Yiannis Misirlis: We have a new, very promising project in the works – Supplying attractive properties is key

Supplying attractive real estate is the key for our country to continue to be a destination for investment, according to Yiannis Misirlis, Founder and Director of Imperio.

Though he stresses that any business moves must always be accompanied by a thorough study of the needs that exist, as well as prudence.

Speaking to InBusinessNews as part of its IN Business Forecasting 2024 series, Misirlis listed a further increase of lending rates as one of the biggest potential threats for the Cyprus economy in the new year, which after successive hikes, will make it even harder for households and businesses to cope, seriously impacting public finances.

Regarding the real estate sector, Misirlis said it cannot but be affected by the difficulties and challenges in the international arena; however, he said by being flexible, adjustable to the new state of affairs and supplying the appropriate real estate tailored to the investors’ needs, the sector will manage to emerge relatively unscathed.

As for Imperio itself, Misirlis said 2024 will see the company enter a very creative phase, as he reveals a new, very promising project is in the works…

How do you see the economic environment shaping up in 2024, in light of inflationary pressures, high interest rates and unpredictable ever-changing geopolitical developments?

The Cypriot economy, even in 2024, will continue to face serious challenges, mainly due to external factors. However, the economic forecasts for the new year are encouraging and give rise to hope for better days.

The IMF foresees a positive growth rate in the range of 2.7%, while the Finance Ministry estimates growth to be at 2.9%.

The forecasts of the EU, Fiscal Council and IMF are just as positive, predicting that inflation will drop further, by around one percentage point, compared with 2023, to reach 2.5%.

The numbers once again show the resilience of the Cyprus economy; however, there’s no room for complacency as right now, besides the war in Ukraine, the war in Israel is also raging, creating an uncertain and unstable economic environment.

What do you consider to be the biggest and most difficult challenges that the Cypriot economy will have to face?

One of the most serious challenges the Cyprus economy may have to face is a possible new increase of lending rates, which combined with the previous hikes, will make the situation for households and businesses even harder, with a serious impact on public finances.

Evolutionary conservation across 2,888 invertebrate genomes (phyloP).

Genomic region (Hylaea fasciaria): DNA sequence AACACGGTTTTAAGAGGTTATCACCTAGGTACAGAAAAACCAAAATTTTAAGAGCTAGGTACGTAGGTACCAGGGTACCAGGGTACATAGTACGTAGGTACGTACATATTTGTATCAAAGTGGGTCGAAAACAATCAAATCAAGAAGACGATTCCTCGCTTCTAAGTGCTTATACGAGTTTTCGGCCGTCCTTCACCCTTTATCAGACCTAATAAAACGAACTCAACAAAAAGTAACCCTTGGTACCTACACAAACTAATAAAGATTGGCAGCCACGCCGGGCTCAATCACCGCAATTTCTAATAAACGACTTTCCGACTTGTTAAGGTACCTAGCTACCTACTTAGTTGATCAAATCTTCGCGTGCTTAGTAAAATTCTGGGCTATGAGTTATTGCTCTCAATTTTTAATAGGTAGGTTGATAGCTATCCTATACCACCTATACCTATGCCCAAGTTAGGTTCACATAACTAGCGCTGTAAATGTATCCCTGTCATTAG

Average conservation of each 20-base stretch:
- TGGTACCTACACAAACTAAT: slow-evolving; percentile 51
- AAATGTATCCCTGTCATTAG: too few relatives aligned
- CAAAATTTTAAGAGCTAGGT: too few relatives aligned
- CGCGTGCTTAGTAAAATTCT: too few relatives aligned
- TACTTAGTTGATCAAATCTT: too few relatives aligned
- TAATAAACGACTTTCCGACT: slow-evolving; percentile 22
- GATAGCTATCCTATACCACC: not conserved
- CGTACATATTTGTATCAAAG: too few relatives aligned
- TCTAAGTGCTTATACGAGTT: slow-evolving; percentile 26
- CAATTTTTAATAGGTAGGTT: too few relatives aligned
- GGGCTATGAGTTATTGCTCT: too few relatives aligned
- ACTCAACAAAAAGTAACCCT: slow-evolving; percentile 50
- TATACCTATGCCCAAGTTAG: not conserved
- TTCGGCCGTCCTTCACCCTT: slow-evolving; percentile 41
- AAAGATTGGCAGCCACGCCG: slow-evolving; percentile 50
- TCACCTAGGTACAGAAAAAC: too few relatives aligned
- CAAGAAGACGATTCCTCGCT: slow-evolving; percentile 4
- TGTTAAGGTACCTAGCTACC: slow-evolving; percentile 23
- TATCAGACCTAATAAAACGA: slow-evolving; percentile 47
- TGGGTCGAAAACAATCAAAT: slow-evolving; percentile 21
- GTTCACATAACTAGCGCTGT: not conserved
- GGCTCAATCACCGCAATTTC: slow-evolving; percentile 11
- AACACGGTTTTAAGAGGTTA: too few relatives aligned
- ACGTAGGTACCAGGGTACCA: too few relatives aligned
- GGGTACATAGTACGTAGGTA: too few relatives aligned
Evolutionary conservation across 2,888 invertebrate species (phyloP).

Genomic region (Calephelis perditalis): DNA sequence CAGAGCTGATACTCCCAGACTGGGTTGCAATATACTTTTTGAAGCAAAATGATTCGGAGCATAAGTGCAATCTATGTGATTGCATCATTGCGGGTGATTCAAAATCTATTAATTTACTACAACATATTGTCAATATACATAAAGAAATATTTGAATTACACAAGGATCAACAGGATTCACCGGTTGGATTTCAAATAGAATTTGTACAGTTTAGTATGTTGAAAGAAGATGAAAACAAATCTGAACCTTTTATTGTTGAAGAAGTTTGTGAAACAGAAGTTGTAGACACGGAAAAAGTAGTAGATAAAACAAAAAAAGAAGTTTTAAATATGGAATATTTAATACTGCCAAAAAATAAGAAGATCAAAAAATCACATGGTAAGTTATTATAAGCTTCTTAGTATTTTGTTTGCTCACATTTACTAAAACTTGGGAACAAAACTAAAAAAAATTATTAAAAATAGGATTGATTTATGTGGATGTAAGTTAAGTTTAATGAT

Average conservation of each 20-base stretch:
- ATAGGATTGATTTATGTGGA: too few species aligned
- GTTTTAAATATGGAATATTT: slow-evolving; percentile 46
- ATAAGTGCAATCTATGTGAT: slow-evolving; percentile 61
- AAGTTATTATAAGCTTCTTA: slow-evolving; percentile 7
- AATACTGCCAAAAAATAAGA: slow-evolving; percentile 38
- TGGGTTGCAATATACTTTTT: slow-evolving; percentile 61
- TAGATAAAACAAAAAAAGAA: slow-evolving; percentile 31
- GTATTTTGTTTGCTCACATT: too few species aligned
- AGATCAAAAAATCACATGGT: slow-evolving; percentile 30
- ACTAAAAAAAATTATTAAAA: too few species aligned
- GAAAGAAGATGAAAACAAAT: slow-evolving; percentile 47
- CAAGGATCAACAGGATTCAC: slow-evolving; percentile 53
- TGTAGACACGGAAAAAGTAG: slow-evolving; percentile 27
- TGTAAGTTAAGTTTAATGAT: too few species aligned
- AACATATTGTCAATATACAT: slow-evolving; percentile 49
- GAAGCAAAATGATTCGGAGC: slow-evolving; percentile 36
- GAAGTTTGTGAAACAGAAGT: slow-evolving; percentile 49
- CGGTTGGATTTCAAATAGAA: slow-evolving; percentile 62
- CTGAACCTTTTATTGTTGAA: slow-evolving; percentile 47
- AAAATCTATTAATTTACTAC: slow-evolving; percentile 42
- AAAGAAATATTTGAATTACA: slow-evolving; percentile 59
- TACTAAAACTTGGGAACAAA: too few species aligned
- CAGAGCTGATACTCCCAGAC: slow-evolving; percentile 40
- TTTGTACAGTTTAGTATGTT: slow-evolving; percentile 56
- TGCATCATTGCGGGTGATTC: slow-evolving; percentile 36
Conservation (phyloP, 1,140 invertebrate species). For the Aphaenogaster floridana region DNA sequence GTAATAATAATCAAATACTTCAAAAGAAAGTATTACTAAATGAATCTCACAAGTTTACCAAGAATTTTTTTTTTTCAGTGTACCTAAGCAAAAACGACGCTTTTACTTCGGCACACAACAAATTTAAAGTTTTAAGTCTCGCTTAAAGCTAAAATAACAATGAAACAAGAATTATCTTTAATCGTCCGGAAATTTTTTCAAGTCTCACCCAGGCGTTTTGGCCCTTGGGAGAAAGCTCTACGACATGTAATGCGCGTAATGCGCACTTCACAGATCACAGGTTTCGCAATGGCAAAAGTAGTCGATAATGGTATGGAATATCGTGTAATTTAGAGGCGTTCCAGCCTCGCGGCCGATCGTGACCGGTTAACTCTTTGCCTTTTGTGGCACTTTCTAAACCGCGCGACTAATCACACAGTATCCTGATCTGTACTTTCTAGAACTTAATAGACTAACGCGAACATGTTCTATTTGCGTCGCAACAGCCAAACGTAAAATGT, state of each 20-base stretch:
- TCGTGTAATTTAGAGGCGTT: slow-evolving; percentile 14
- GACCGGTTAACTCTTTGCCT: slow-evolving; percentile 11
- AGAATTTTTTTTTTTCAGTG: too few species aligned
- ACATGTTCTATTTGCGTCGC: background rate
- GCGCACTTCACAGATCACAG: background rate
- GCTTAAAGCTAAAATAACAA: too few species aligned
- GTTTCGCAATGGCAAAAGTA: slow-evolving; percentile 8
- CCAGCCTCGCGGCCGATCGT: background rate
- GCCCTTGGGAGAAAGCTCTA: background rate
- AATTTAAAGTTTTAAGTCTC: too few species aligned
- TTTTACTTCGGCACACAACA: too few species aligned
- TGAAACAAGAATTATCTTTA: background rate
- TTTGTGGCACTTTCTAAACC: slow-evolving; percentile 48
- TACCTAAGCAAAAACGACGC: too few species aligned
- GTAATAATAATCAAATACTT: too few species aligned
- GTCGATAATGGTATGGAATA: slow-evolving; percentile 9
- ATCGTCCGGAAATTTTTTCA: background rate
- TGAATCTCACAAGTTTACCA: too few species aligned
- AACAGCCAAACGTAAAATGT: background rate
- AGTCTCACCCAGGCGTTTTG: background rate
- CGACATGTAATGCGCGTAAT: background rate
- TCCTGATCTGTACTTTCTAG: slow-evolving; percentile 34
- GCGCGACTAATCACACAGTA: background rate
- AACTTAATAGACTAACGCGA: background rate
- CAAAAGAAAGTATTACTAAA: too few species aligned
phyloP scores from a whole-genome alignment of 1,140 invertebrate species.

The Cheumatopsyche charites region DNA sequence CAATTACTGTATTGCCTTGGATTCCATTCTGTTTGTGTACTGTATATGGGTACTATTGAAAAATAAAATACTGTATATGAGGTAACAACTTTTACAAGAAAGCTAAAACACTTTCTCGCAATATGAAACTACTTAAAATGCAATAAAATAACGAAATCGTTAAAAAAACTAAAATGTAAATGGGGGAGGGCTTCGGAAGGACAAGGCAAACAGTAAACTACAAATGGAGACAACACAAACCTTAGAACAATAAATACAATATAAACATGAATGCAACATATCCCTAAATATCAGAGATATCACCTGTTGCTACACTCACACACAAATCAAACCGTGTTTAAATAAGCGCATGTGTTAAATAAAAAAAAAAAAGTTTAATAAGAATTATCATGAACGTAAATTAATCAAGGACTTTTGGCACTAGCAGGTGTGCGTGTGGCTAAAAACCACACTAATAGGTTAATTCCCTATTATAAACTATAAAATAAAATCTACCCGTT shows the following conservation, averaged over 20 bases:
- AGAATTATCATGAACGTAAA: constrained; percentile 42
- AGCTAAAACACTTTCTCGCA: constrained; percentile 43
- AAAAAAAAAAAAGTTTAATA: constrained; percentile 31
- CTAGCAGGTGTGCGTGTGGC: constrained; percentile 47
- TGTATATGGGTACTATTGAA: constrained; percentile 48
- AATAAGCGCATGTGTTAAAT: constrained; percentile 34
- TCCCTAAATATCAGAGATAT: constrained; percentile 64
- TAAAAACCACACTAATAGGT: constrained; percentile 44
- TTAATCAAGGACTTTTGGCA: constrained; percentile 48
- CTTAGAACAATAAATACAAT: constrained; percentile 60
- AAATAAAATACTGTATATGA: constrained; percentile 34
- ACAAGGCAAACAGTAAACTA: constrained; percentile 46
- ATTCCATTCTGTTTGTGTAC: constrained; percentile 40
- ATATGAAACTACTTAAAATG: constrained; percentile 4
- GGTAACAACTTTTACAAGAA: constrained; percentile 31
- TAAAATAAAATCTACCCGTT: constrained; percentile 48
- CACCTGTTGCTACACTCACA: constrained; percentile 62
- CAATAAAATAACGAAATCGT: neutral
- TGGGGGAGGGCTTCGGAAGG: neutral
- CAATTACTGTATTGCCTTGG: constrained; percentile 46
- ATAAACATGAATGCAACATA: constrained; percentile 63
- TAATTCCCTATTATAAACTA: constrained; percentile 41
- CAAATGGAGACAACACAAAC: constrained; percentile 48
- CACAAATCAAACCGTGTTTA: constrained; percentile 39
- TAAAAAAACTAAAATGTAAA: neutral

This is why the banking institutions need to adjust their policies for managing their loan portfolios to the new conditions, with the aim of providing customised, sustainable solutions.

At the same time, as I mentioned previously, the geopolitical developments are causing uncertainty and instability, negatively affecting the global market, energy prices and in extent, businesses and households.

The Cyprus economy cannot but be affected by these developments; it needs to rise to the challenges, revising its economic policy when and where needed.

Considering the latest upgrades, would you say the Cyprus economy is now well and truly on a growth trajectory?

The recent upgrades of the Cyprus economy by international rating agencies are without doubt a positive development.

Cyprus’ return to investment grade by Moody’s as well is a development that on the one hand further encourages investments and on the other, can attract foreign, new investors, further boosting growth.

However, the geopolitical developments in the region and the fluid landscape do not leave room for celebrations. To the contrary, we must remain vigilent, closely monitoring the developments and adjusting our policies accordingly.

Only if it is flexible and adjustable to potential new challenges will Cyprus be able to keep its economy on a growth trajectory.

How do you believe the real estate sector will perform in 2024?

The difficulties and challenges in the international arena cannot but affect the real estate sector.

In previous years, the Cypriot real estate sector managed to endure extremely difficult conditions (Covid-19, energy crisis, building material hikes, inflationary pressure, interest rate hikes, impact from war in Ukraine); conditions that continue to exist. Now the war in neighbouring Israel has come to add to the challenges.

But despite this, I believe that by being flexible, adjusting to the new state of affairs and supplying appropriate real estate tailored to the investors’ needs, our sector will manage to emerge from the difficulties unscathed.

The supply of attractive real estate is the key for our country to continue to be a destination for investment. However, any business moves must be accompanied by a thorough study of the needs that exist and prudence.

I am convinced that the real estate sector will continue to be one of the main pillars of growth for the Cyprus economy.

What are you expecting to be the biggest trends/changes in the sector in 2024?

I am strongly of the opinion that the transition to green developments, through the adoption of ESG (Environmental, Social and Governance) criteria will be one of the biggest changes that will happen to the real estate sector.

Climate change and the establishment, at a global level, of targets for a carbon neutral future make environmentally friendly buildings more necessary than ever.

The real estate industry is aiming for more energy-efficient buildings, at the same time that buyers are looking for high-energy-efficient properties, weighing both the short- and medium-term and long-term benefits they offer.